- Requests by requester, stage, type and location – To maintain SLAs while improving efficiency and productivity of data center staff, you must properly monitor and manage moves, adds and changes. Track the status and number of change requests, tickets and work orders – who is making them and where – what progress is being made and what types of changes are being requested. Track your requests from creation to approval to ensure work order quality and transparency while improving staff efficiency through improved collaboration.
- Completed requests over time – It’s important to know how much work is being done in the data center. One method of doing this is by monitoring the number of completed requests by type of request over time. Tracking data center activity and productivity in this manner allows you to manage human resource capacity, utilization and productivity more effectively and find opportunities for process enhancements.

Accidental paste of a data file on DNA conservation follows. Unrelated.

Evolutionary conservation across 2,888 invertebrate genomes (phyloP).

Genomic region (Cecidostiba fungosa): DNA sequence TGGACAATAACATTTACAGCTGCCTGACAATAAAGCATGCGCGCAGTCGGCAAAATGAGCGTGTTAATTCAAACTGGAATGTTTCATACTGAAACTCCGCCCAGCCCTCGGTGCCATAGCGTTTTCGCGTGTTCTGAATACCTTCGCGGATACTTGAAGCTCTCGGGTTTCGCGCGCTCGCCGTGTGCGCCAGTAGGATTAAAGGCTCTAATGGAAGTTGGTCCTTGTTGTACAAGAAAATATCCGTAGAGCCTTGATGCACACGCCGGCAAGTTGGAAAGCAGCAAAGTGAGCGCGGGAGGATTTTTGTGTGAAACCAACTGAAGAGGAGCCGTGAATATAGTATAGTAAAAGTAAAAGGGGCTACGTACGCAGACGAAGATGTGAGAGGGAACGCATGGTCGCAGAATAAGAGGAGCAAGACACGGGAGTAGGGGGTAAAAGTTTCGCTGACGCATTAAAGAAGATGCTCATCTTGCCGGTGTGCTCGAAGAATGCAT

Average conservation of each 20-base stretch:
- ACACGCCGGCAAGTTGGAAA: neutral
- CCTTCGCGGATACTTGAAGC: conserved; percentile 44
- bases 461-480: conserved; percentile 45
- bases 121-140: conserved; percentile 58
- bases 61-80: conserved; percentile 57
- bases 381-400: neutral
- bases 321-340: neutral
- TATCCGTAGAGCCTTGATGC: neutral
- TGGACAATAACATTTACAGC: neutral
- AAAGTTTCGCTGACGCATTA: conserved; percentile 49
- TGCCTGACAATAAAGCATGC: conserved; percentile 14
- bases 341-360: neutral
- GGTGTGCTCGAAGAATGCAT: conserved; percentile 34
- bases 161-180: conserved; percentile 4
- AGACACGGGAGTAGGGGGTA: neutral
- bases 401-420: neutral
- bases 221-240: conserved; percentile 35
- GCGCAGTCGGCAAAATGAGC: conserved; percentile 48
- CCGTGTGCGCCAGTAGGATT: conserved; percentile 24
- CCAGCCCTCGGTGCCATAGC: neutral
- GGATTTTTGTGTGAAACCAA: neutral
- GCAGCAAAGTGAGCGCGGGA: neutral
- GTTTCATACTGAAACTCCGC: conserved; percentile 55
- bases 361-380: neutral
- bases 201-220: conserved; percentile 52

- Asset audit trail – Having complete visibility and transparency into the information and history of any asset in your data center helps drive efficiency and facilitate compliance. For the most effective remote data center management, maintain a real-time audit log for all changes in your data center that includes what action was taken, by who and when.
- Inlet temperature per cabinet – A common mistake in data center monitoring is to monitor the temperature at the room level rather than at the rack inlet level, potentially leaving you blind to cabinets that are operating at unsafe temperatures. Instead, monitor each cabinet’s inlet temperatures in real time to ensure that your equipment is operating safely within ASHRAE standards, easily identify hot spots and save money by avoiding overcooling.